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Attractive and Untouched Colt 1861 Navy Produced in 1862

Attractive and Untouched Colt 1861 Navy Produced in 1862

  • Product Code: FHG-B204-SOLD
  • Availability: Out Of Stock
  • $3,995.00

This is a VERY GOOD+ to LOW FINE condition example of the scarce Colt New Model Navy Percussion Revolver, better known to collectors as the Model 1861 Navy Revolver. The Model 1861 Navy was the pinnacle of Colt’s percussion revolver production and blended some of the best features of both the popular Old Model Navy (aka Model 1851) and New Model Army (aka Model 1860) revolvers into one pistol. The gun was .36 caliber, as implied by the name “Navy”, with a six chambered cylinder and had a 7 ½” round barrel. The loading lever was of the Model 1860 Army “creeping style” and for all practical purposes the front half of the revolver was a scaled down version of Model 1860 Army in .36 caliber. The rear portion of the revolver was pure “Navy” with the classic Model 1851 grip frame and grip angle, which would live for generations as the pattern for the grip design of the classic Colt Model 1873 Single Action Army. The Model 1861 Navy was more streamlined than the earlier Model 1851 variant and the new loading lever was a significant improvement over the older toggle action design. While the revolvers were not purchased in huge numbers by the US government during the American Civil War, they did serve in reasonably large numbers, proportional to their production. Only 38,843 of the pistols were produced during its production run from 1861 to 1873, with less than 28,000 being manufactured before the end of 1865. Most sources place US government purchases at about 2,000 guns, but based upon recorded serial number data, more were purchased on the open market, as well as by the various states and by individual soldiers. According to the Springfield Research Service serial number record books, a number of Model 1861 Navy revolvers were reported in the hands of troopers from Companies F & L, 13th Illinois Cavalry during 1864. These guns are scattered in the serial number ranges of 2496 – 4324, 7636 – 12482 and 16001 – 16236. Model 1861 Navy revolvers also show up in the records of the 2nd Illinois Cavalry (Companies C &D, scattered from 4255 – 7709), the 9thIllinois Cavalry (Company D) and the 10th Illinois Cavalry (Company B). Colt Model 1861 Navy revolvers are also listed among the small arms issued to Company L of the 2nd KY Cavalry (US), and Company E of the 11th Ohio Cavalry. The members of Company M, 1st Arkansas Cavalry privately purchased a handful of the pistols as well. This wide range of serial numbers and issue of the pistols clearly indicates that many more of the revolvers were purchased by the states and saw use during the war than the 2,000 Ordnance Department purchased and inspected revolvers. The fact that a minimum of three Illinois Volunteer cavalry regiments were at least partially armed with the revolvers suggests that Illinois may have made a significant purchase of the revolvers directly from Colt or other sources. At least one delivery of 50 “New Model” Navy revolvers to the state of Illinois is contained within surviving Colt documents, as well as a delivery of 461 to the state of Connecticut and 120 to the state of Rhode Island. The closest serial numbers to this revolver (#6972) that are listed in the Springfield Research Service books are #6868 which was in the possession of Company I of the 1stMaryland Cavalry in 1863 and #6876 which was in possession of Company C of the 2nd Illinois Cavalry in May of 1863. Only those revolvers purchased directly from Colt by the Ordnance Department via an official contract and delivered to the Ordnance Department inspectors were marked in any way. This makes martially marked Model 1861 “New Model” Navy revolvers quite scarce today.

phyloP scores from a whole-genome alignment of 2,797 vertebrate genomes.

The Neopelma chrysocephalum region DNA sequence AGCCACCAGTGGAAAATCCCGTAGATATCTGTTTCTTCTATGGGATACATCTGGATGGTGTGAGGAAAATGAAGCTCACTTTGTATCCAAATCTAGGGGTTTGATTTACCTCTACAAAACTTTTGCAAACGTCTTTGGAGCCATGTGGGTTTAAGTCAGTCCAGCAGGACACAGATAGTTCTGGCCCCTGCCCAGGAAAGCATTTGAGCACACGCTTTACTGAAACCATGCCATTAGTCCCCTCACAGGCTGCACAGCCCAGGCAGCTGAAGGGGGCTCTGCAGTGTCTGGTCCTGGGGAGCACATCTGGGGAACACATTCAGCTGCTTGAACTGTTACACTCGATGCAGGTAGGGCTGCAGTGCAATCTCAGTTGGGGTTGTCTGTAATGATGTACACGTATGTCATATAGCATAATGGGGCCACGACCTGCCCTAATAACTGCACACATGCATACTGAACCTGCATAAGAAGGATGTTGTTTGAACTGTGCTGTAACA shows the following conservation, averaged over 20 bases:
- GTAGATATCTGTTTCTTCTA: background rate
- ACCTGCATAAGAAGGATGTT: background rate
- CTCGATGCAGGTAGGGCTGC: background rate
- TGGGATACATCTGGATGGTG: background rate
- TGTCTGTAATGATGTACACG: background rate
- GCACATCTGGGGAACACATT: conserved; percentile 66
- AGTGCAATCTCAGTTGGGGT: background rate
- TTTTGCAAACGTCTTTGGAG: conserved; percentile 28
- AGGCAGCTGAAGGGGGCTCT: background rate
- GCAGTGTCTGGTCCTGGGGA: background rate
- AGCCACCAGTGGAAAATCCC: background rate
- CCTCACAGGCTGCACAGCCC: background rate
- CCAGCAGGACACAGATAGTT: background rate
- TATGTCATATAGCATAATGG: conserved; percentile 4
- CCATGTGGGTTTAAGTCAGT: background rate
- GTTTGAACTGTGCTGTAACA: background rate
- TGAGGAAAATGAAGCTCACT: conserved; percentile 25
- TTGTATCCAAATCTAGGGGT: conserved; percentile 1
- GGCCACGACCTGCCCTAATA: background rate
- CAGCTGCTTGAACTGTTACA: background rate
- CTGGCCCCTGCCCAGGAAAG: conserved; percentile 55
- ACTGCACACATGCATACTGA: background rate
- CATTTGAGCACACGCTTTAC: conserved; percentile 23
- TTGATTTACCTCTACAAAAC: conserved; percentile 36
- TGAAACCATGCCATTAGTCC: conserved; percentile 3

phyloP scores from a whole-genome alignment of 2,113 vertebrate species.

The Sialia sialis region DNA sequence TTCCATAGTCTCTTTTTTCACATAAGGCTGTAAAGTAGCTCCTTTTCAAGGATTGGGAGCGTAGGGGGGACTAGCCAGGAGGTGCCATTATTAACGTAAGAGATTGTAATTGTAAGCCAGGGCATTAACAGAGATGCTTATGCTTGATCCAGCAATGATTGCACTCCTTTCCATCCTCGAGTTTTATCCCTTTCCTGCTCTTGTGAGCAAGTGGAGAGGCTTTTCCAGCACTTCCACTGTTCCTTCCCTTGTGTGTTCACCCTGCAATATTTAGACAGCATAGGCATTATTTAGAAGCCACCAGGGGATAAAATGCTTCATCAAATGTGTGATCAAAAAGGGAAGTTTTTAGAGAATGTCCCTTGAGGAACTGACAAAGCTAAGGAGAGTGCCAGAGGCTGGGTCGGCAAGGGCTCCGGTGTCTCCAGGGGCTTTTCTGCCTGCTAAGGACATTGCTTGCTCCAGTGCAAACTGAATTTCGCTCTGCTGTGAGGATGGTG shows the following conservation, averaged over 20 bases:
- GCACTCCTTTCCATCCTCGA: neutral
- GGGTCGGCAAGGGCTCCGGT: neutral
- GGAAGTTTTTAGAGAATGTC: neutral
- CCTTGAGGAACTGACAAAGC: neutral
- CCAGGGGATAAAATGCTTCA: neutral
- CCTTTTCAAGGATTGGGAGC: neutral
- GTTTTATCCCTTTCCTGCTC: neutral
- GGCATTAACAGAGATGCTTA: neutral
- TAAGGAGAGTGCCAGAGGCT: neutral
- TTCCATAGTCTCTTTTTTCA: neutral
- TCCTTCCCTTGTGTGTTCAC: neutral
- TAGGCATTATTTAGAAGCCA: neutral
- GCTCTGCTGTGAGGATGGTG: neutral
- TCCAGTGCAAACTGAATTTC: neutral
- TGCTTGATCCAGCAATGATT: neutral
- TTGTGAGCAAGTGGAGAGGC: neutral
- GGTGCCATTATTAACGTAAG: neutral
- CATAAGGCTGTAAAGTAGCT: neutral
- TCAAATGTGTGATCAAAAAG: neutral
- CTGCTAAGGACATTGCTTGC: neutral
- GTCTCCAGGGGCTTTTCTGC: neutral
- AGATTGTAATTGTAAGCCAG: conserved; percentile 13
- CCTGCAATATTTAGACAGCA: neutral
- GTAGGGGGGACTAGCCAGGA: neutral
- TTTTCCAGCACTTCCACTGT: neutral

During 1862 exactly 2,000 of the pistols were delivered directly from Colt to the Ordnance Department, with an additional 56 being procured in 1863. The first of 1862 deliveries were made on February 17 and the last on April 2. These were the only revolvers of this pattern to receive military inspection marks. Other documented US military purchases of the “New Model” Navy include 307 that were procured from Joseph C. Grubb & Company of Philadelphia, PA, and 2,400 acquired from B. Kittredge & Company of Louisville, KY. None of these guns were inspected and marked. The US Navy also purchased some 3,370 “New Model” Navy revolvers during the war, but according to most researchers the majority of the guns underwent no specific inspection and were left unmarked. Unlike the “Old Model” Navy revolvers (Model 1851), the military inspected “New Model” Navy pistols were not marked U.S. on the frame under the COLTS / PATENT but were simply marked with the usual single letter sub-inspection stamps on most of the individual components, and often with an inspectors’ cartouche on the left side of the one-piece walnut grip.